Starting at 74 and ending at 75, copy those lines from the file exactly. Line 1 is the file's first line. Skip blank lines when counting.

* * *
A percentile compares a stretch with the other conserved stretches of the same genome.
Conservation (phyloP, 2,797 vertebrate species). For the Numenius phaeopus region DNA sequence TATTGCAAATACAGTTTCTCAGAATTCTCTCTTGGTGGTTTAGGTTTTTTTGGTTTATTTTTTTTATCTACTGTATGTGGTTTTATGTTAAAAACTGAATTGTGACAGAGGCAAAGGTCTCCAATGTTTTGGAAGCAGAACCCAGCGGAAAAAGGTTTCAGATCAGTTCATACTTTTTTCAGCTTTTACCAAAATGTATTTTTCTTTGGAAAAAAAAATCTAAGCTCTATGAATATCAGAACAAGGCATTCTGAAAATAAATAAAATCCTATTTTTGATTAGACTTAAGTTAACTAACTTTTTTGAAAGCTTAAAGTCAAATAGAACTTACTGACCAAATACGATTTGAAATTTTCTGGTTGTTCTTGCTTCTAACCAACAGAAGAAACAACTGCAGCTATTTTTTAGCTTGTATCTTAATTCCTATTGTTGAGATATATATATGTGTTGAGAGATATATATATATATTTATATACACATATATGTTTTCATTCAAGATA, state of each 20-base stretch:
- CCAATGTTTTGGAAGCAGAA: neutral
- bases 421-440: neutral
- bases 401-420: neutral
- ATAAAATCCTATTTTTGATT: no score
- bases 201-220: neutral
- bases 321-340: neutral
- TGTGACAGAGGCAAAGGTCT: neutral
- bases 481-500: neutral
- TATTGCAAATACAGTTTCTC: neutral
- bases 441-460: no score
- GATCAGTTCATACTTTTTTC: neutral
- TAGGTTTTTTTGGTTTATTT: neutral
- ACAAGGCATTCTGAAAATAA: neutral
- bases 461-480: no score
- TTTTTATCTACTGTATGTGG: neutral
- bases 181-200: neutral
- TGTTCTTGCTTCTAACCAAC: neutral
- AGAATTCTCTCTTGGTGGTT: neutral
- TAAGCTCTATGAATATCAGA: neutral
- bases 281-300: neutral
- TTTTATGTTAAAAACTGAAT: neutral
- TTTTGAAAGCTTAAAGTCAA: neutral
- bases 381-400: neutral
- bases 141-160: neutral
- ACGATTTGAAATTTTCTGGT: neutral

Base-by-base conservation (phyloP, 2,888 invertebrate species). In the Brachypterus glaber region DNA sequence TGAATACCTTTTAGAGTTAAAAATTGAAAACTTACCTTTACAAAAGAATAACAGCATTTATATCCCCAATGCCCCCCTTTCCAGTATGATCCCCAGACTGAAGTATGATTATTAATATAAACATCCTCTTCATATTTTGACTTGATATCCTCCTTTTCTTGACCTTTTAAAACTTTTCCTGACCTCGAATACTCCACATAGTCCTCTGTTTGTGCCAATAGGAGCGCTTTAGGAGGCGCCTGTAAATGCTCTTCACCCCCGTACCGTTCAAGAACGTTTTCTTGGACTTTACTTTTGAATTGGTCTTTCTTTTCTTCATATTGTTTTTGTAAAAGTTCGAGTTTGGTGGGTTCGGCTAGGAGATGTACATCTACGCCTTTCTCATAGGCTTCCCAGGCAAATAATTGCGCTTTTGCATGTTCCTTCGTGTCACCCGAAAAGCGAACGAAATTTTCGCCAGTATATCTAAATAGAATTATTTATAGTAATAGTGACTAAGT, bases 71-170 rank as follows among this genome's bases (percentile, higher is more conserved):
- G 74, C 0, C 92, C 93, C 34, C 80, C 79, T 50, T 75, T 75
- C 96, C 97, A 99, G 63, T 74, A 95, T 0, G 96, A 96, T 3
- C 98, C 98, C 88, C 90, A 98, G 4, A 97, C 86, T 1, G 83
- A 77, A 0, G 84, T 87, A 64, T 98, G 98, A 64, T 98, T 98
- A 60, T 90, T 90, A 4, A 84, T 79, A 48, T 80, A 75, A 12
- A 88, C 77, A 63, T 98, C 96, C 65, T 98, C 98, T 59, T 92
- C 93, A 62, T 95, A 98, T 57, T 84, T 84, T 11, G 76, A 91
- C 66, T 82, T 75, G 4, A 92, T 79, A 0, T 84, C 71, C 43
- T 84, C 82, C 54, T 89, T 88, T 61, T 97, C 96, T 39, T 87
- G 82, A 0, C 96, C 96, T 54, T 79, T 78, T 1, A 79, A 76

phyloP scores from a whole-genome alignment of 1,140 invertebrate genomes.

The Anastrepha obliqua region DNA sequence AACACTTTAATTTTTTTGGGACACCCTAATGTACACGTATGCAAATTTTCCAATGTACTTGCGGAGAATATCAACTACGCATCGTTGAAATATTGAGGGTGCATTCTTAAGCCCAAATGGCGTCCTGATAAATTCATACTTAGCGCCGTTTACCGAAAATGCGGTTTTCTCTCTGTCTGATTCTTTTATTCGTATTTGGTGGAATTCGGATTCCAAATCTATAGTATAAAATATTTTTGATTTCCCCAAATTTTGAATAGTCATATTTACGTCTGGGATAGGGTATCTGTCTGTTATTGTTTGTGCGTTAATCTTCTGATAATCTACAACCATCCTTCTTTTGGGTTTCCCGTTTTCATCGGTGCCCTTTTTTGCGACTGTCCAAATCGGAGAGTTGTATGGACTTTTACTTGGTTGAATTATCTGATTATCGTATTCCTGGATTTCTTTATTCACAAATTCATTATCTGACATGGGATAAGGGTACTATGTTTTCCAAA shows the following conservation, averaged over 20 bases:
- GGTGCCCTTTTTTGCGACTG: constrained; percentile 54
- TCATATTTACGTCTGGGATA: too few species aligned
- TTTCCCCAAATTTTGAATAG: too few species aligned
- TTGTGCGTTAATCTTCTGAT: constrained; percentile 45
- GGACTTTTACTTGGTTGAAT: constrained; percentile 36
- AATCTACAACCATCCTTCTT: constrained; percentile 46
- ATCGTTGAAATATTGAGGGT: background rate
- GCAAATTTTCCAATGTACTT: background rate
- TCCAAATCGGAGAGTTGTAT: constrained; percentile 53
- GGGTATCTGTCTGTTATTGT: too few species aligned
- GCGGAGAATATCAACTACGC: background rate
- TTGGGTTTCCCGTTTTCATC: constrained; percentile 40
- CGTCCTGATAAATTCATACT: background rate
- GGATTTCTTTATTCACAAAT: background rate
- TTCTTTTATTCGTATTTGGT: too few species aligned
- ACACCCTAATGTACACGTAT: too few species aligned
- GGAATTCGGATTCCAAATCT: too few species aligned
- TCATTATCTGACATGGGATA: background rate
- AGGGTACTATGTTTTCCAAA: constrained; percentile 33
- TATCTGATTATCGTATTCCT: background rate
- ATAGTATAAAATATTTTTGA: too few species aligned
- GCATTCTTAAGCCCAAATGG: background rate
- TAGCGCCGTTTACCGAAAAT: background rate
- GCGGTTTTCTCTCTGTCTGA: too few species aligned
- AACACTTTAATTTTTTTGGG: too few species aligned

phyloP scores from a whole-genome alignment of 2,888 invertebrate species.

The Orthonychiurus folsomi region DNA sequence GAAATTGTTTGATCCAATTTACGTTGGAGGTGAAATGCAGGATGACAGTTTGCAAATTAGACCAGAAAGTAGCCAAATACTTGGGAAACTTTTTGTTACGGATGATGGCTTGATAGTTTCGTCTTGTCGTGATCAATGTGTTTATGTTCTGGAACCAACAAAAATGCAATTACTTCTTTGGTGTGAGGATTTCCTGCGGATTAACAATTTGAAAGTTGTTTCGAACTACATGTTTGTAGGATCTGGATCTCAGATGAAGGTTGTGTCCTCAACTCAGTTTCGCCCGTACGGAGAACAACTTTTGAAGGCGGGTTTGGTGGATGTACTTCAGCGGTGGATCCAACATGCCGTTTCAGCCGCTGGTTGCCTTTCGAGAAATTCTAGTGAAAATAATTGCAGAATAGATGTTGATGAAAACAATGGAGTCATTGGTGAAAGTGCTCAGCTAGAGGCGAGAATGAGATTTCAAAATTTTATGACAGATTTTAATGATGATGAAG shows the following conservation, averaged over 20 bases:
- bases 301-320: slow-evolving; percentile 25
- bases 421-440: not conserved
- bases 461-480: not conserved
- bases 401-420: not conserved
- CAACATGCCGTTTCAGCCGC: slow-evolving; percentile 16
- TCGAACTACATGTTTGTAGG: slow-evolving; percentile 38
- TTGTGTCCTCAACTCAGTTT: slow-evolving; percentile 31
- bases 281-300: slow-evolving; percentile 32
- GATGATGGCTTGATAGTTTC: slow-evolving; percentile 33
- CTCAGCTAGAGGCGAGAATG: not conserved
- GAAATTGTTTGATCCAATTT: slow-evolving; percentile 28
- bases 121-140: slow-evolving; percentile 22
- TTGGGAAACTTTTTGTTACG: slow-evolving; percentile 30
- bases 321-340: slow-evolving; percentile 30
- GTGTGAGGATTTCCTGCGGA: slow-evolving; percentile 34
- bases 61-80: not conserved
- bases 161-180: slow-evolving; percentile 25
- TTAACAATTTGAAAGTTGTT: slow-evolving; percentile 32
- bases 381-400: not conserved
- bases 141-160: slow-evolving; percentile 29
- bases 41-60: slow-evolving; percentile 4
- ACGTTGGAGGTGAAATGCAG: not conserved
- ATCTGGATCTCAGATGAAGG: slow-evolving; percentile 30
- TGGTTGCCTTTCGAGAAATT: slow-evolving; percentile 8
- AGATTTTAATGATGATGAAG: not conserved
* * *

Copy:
- TTGTGTCCTCAACTCAGTTT: slow-evolving; percentile 31
- bases 281-300: slow-evolving; percentile 32